Part of a modern software strategy would be flexible work processes, work times, and work locations. This is something young software developers naturally expect. Today, software developers make themselves available on a global job market. As a technology company, this also means that even you can recruit on a global job market. However, this may require to make some of your processes, working times, or work locations more flexible.


So, where do you see this development going?

The number of screens that run software, the number of devices that run software is growing at a way faster rate than the number of software developers. So, every individual software developer needs to be able to produce more. It is very important that software developers get the most out of their time and follow best practices that have been established by the software industry in order to be able to keep up with the increasing demand of software development output. For that, software engineers will need to understand not only software development best practices, but also the underlying business of the technology company.

For More Information…

If you have further interest in the topic, you can also read Kalle’s whitepaper, Dodging Disruption with Software– how to prevent commoditization.

KDAB offers experienced software experts to help you deliver functional, high-performing, and innovative software across embedded, mobile, and desktop platforms for projects using C++, Qt, QML/Qt Quick, OpenGL, Qt 3D, and more:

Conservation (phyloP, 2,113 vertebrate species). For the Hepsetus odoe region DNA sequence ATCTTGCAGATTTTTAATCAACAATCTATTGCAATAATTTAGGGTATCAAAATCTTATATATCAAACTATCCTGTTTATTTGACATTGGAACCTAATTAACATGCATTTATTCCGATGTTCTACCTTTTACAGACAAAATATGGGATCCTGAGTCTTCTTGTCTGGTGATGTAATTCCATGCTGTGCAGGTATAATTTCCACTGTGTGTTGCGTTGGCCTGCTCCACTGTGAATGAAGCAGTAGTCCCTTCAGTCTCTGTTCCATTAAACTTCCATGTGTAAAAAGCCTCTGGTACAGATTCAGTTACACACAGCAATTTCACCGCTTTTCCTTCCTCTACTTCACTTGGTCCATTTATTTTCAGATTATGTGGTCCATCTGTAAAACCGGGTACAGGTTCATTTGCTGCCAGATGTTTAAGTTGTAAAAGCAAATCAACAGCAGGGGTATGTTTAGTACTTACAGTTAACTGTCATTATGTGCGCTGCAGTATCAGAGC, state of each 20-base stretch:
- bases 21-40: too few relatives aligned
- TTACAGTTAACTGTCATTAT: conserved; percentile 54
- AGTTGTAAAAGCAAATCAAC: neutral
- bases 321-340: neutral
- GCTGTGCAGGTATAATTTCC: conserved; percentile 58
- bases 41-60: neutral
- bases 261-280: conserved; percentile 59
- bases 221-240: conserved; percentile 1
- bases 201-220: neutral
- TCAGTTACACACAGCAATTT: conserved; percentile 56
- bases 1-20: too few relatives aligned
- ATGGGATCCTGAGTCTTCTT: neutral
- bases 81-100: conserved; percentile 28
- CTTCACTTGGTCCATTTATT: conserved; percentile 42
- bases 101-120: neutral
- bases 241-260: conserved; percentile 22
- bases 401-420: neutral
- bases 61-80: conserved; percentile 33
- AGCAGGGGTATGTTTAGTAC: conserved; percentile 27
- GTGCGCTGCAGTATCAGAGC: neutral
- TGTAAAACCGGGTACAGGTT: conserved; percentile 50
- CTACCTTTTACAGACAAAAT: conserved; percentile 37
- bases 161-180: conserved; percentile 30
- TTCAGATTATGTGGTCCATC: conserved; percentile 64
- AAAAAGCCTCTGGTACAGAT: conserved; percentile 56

About KDAB

If you like this blog and want to read similar articles, consider subscribing via our RSS feed.

Subscribe to KDAB TV for similar informative short video content.

KDAB provides market leading software consulting and development services and training in Qt, C++ and 3D/OpenGL. Contact us.

The post Why do manufacturing companies need a modern software strategy? appeared first on KDAB.

Welcome to our 2020 Qt Champions!

We have now handled the nominations with the current lifetime champions we have now come to a consensus on the Qt Champions of 2020! A special thank you to @SGaist, @mrjj, @aha_1980 and Orgad Shaneh for your help in this regard!

Firstly, I would like to make a special mention for one of the nominations this year which isn't a nomination for a person but for a whole project. The KDE project. As I am sure a lot of you will already be aware but the KDE project is very much involved with the Qt project and has its contributors have contributed a lot Qt over the years as well. So although as a project it is not eligable to be a Qt Champion, we were unanimous in the fact that we wanted to highlight the fact that the KDE project has contributed a lot to the success of Qt and as such warrant being mentioned as part of the Qt Champions.

Now without further ado, it is time to announce the winners of the Qt Champions for 2020. Starting with our year's Content Creator who is Bryan Cairns aka Voidrealms. Bryan has a few courses available on Udmey, specifically his course on Qt 5 Design Patterns and also has a popular group on Facebook which helps others with their Qt questions as well. For his work alone in creating the Qt 5 training course online for everyone to benefit from it was easy to make him our year's Content Creator.